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IC Package to send DC voltage on wider distance to power up the Wireless AC Current Sensor

Other Parts Discussed in Thread: LM2660, TPS560200

I am looking for the IC package which helps me to send DC power supply to more than one LM2760 IC package called Capacitor voltage regulator, which provides 3.3v DC to Wireless AC Current Sensors. I am using a battery powered sensor for current detection and trying to give them the secondary option for external voltage to work with these sensors.

Any suggestion on this will be a great help.

  • Hello again Robson,
    LM2660 is a capacitive charge pump that is unregulated.
    It will need a regulated input to maintain a regulated output.

    Commonly for long loop runs of distributed power a higher input voltage will result in lower loop current and less resistive losses.

    Linear regulators can be used however they are very inefficient.
    Efficiency = Vout/Vin and will not serve well to reduce the overall loop current.

    There are some capacitive charge pumps that are regulated, however their input voltage is usually 5V or less. The low input voltage would be limiting in a long power loop.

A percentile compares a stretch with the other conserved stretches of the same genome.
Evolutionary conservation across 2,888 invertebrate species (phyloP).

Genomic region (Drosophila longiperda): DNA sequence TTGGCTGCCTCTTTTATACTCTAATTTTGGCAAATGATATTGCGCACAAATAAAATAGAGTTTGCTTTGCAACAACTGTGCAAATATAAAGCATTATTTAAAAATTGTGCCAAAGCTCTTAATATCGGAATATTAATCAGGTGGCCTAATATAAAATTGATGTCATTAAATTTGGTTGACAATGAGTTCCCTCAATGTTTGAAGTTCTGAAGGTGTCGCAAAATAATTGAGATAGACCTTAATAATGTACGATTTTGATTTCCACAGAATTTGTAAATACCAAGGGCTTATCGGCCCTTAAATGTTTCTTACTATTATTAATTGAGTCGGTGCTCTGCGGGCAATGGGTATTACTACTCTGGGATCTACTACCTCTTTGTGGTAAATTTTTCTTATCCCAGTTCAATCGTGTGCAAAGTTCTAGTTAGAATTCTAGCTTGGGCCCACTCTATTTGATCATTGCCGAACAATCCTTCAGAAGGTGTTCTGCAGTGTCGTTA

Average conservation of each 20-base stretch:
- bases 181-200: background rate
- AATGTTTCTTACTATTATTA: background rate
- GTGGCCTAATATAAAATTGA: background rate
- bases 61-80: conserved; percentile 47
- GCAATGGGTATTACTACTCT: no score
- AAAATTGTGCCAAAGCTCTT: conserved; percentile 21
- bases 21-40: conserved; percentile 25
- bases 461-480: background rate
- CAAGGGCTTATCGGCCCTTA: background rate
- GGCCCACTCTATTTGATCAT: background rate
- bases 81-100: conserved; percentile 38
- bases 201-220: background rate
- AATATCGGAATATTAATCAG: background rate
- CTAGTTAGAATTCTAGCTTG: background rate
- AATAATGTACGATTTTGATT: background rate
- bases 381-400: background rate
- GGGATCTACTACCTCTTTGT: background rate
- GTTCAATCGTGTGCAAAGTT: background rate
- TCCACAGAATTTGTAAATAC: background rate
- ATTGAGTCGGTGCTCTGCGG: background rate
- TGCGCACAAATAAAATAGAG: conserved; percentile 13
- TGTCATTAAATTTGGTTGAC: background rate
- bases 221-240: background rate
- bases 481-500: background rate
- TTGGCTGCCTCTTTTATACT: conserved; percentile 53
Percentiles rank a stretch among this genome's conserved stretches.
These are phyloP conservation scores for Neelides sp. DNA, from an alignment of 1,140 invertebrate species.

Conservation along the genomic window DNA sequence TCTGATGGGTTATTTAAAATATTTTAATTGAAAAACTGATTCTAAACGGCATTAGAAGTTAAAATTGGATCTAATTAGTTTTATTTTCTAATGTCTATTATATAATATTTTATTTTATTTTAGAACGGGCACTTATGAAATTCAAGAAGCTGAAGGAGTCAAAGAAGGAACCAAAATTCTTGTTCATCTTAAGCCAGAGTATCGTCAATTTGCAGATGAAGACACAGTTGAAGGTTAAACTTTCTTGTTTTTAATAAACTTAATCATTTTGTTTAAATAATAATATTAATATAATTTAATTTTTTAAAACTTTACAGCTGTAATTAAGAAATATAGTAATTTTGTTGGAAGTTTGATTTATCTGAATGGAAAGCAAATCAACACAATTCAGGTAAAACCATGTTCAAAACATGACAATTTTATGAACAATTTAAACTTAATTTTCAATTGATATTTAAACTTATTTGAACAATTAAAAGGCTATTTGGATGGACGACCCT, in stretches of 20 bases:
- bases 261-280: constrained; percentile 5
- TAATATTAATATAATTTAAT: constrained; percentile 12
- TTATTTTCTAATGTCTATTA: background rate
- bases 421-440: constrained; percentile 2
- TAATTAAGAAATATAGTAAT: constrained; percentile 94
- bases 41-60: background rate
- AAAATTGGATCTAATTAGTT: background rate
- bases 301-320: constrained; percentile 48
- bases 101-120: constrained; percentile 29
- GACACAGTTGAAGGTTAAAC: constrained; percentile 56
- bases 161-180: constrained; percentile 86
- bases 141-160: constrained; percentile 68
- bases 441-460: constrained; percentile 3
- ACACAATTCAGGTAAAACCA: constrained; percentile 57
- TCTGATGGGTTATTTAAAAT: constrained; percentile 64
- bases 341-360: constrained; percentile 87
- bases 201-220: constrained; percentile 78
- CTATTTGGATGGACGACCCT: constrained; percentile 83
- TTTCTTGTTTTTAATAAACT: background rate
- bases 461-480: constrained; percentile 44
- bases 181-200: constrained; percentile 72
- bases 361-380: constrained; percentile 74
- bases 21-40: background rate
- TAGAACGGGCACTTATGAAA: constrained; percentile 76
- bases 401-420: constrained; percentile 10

A switcher like TPS560200 will provide up to 500mA from an input of 17V maximum with ~90% efficiency.
    Here is a Webench design I did for you with this device.
    TPS560200DBVR ‑ 12Vin to 3.30V @ 0.1A 88% efficiency

    This would be able to accept up to 17Vin down to about 4Vin (the power loop with resistive drop) and provide 3.3V at 100mA (The device can do up to 500mA)

    So a 12V source with a few ohms of resistance in the wiring, could be routed to all sensors. Vin at each sensor would vary depending on the distance from the 12V source. By design assure that the voltage drop will not get below say 4V, and use the TPS560200 to create 3.3V at each sensor.

    This would be my recommendation.
  • Actually the the DC power supply is 10 m away from device I need to give suitable output of 3.3v.

    How much power loss will be there if I use this IC package?
  • I can not tell you the total loss, Robson, however the efficiency of the converter is ~88%.
    TPS560200 is a synchronous buck converter, the most efficient of the buck converters.

    To calculate total loss you would need to precisely know the load current.
    The wireless sensor likely has a very transient current profile, it only draws current when transmitting.
    Therefore you would need to calculate the average current, or measure it.

    The resistance of the wire will also add some loss, again you must know the average current being provided.